M. S. Viswanathan Biography
Manayangath Subramanian Viswanathan (24 June 1928 – 14 July 2015), also known as M.S.V., was an Indian music director and composer. He was popularly known as Mellisai Mannar (Tamil for “The King of Light Music”). He composed songs in 1200 films across languages – Tamil, Malayalam, Telugu, Kannada, and Hindi.
He worked primarily in Tamil, Malayalam and Telugu films. He
also acted and sung in a few Tamil films. The Chief Minister of Tamil Nadu J Jayalalithaa conferred the Thirai Isai Chakravarthy (Tamil for “The Emperor of Cine Music”) title on him in August 2012 and presented him with 60 gold coins and a new car.
Viswanathan composed film music together with composer and violinist T. K. Ramamoorthy from the 1950s to 1965, as Viswanathan–Ramamoorthy for 100 films and from 1965 until 2014 he worked independently as a composer for 1100 films composing more than 15000 songs.
M. S. Viswanathan’s Life
M S Viswanathan was born on 24 June 1928 to Manayangath Subramanian and Narayanikutty (or Naanikutty) in Elappully village in Palakkad, Kerala, India. His father died when Viswanathan was four years old, and his mother decided to kill him, his sister and herself as an escape from abject poverty and lack of support. He was saved at the last minute by his grandfather (His mother and sister were killed).
His grandfather Krishnan was a warden at the central jail of Kannur. After death of his father, his family moved from Palakkad to Kannur to stay with his jailor uncle. As a child, he sold refreshments in a movie theatre without any pay, so he could listen to the music in the films. He had a part in the film Kannagi produced by Jupiter Pictures.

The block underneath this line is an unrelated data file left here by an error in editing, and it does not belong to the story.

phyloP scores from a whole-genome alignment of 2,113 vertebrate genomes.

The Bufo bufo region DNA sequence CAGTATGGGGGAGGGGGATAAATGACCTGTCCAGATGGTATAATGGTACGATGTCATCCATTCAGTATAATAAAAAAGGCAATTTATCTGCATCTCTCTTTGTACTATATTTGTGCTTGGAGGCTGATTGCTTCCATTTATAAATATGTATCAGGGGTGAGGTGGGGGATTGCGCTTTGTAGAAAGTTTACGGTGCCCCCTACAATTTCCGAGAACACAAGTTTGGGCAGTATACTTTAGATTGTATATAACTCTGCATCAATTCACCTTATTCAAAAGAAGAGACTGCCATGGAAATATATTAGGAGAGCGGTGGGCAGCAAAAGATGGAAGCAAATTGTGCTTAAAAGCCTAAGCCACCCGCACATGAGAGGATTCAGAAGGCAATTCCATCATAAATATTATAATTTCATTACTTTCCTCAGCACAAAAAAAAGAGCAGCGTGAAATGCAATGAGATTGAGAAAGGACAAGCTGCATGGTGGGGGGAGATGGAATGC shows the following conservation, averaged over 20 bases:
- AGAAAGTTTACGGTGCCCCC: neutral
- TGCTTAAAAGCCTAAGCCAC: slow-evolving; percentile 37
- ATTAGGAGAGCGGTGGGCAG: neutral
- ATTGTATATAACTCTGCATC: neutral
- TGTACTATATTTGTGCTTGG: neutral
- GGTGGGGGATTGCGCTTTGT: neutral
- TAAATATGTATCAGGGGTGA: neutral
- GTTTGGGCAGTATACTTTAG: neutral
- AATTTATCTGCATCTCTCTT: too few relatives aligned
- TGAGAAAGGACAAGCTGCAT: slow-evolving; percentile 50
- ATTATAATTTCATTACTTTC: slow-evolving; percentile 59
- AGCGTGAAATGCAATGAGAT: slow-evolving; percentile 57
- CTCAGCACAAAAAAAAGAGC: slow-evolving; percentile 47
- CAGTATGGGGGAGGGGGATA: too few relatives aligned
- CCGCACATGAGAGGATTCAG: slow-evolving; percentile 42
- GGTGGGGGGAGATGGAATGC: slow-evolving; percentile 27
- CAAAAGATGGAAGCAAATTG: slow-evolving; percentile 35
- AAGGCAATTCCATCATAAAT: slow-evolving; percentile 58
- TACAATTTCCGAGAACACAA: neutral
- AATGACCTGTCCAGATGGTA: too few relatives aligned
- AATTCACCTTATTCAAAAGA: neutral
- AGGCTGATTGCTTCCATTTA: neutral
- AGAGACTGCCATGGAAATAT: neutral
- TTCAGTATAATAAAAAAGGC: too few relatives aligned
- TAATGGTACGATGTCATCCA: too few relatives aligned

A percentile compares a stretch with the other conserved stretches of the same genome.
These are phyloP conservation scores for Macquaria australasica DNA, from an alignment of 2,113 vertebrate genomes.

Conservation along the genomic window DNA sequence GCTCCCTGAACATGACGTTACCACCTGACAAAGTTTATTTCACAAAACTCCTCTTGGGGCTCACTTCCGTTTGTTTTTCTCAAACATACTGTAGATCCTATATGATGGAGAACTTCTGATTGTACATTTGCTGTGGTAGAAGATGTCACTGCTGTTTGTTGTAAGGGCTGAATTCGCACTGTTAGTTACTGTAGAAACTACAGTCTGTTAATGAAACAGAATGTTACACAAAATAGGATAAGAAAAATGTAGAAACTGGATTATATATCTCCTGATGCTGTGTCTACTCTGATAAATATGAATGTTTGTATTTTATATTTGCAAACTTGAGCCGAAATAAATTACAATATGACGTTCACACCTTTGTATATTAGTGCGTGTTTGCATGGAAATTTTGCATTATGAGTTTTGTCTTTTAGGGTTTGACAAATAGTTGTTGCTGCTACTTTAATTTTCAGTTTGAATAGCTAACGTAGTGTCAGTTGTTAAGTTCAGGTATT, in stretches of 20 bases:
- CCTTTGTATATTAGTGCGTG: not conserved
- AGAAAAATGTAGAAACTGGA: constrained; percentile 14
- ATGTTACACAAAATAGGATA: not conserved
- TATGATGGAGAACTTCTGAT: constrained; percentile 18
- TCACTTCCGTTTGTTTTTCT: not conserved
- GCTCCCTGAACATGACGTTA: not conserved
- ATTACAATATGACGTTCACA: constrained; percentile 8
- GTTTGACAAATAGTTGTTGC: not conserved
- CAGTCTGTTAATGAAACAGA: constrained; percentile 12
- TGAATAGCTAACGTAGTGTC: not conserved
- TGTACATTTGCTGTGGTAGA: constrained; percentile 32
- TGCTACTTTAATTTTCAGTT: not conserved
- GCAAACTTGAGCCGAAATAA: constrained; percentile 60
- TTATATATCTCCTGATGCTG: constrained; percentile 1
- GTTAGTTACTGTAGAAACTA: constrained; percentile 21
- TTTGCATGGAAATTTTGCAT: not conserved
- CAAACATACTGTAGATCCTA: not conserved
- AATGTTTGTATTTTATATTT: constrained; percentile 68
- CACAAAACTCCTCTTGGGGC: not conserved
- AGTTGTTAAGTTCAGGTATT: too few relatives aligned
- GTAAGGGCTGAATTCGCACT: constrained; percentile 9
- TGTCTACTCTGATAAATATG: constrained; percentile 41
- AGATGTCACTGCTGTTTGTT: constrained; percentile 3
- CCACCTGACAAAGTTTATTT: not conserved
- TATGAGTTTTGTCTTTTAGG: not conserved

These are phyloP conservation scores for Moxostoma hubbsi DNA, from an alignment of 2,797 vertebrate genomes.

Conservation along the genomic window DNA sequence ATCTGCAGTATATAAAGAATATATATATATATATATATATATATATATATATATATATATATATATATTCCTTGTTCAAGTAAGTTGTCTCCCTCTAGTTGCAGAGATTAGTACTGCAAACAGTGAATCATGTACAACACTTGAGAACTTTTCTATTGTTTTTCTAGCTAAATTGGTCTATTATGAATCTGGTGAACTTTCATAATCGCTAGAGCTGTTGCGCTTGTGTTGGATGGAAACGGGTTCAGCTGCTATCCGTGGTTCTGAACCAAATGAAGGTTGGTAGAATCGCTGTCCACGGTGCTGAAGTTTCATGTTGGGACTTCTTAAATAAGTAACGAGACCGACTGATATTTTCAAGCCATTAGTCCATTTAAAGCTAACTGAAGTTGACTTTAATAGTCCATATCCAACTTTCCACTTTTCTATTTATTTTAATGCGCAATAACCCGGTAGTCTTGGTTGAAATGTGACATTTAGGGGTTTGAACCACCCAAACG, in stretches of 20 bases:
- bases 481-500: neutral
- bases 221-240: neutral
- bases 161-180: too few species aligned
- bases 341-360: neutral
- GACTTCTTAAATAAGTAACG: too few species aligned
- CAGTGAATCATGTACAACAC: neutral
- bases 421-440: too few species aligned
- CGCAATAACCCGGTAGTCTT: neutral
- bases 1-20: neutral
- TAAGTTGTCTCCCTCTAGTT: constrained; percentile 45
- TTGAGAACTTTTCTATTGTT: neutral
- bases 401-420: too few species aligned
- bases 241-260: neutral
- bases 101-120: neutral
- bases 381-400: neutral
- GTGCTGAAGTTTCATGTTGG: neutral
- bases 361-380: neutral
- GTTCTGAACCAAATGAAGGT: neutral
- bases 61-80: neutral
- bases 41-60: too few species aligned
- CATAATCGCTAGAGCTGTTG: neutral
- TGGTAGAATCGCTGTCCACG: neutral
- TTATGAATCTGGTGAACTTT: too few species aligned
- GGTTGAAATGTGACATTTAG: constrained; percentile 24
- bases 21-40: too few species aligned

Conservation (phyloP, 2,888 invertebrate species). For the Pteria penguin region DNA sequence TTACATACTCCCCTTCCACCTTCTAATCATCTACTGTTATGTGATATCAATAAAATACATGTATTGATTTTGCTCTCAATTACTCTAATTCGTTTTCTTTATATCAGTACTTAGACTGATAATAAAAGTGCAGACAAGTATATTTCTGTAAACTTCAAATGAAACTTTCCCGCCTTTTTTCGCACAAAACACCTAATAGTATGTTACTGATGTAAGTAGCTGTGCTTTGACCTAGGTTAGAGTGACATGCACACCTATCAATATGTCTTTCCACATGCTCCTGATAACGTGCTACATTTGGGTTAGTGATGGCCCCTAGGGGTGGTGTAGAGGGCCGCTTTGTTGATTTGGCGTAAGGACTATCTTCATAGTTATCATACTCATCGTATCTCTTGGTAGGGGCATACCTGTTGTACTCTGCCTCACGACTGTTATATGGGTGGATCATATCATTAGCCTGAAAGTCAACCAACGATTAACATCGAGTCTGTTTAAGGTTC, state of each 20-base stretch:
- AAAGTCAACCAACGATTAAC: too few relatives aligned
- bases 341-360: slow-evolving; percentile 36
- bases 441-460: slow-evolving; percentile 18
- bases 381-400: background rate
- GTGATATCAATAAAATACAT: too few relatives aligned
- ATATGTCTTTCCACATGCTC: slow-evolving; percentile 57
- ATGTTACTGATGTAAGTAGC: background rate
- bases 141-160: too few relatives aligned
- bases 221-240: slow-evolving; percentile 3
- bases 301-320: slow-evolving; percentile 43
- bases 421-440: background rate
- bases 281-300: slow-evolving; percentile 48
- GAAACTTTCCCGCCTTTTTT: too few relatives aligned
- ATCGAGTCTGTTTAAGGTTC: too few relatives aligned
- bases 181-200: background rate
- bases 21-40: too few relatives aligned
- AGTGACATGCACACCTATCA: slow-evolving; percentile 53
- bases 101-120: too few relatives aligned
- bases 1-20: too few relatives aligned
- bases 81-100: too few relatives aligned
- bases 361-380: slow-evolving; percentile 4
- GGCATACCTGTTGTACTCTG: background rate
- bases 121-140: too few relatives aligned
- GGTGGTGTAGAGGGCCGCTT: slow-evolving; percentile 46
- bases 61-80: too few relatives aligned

His primary education was at Pallikunnu, Kannur. He would often play truant from school and stand outside the house of Neelakanta Bhagavathar, a local music teacher, and listen to his teaching other students. He learnt to play the harmonium, and Neelakanta Bhagavathar, who heard him play and sing on a Vijayadasami Day, was impressed and organised a three-hour concert at the Kannur town hall. He later gave his first stage performance in Trivandrum at the age of 13. He worked as an office boy for Jupiter Pictures in the 1940s, earning Rs 3 per month.
Viswanathan was married to Janaki and they have four sons and three daughters. His wife, Janaki, died on 14 May 2012. She was 77 when she died.
He is known to have looked after his original Guru, S.M.Subbaiah Naidu, when the latter fell into financial difficulties and then continued to look after his wife until her death.As a rare human approach, M. S. Viswanathan, looked after his friend J. P. Chandrababu, the great Comedian and Singer of Tamil films, when the latter fell into financial ruins. Chandrababu stayed the last few years of his life in the house of M. S. Viswanathan, and as per the request of Chandrababu, MSV arranged his rites when he died in March 1974.
M. S. Viswanathan’s Death
On 27 June 2015, Viswanathan was admitted to Fortis Malar hospital in Chennai with breathing difficulties. He had been undergoing a treatment at the hospital for some time. He died at 4.15 a.m. on 14 July 2015 due to age-related ailments. He had turned 87 only three weeks earlier, three days before his hospitalization. He was cremated with full state honours at Besant Nagar Electric Crematorium. People from various fields of life paid homage to him. He is survived by his seven children – four sons and three daughters – none of them who followed their father’s path.
M. S. Viswanathan’s Career
Viswanathan had always wanted to be an actor and singer, but was not successful. He had a few small roles in stage dramas in the 1940s. The composer and violinist T. R. Papa met Viswanathan, took a liking to him and arranged a job for him as an errand boy for S. V. Venkatraman’s musical troupe in 1942. In that company of musicians, Viswanathan realised that he had the inclination and the potential for composing music.
He thereafter joined S. M. Subbaiah Naidu and at times assisted him. He then joined C. R. Subburaman’s musical troupe as a harmonium player. Here, he met T. K. Ramamoorthy and T. G. Lingappa, the two leading violinists at that time. T. G. Lingappa also became a renowned music composer on his own in the 1950s.
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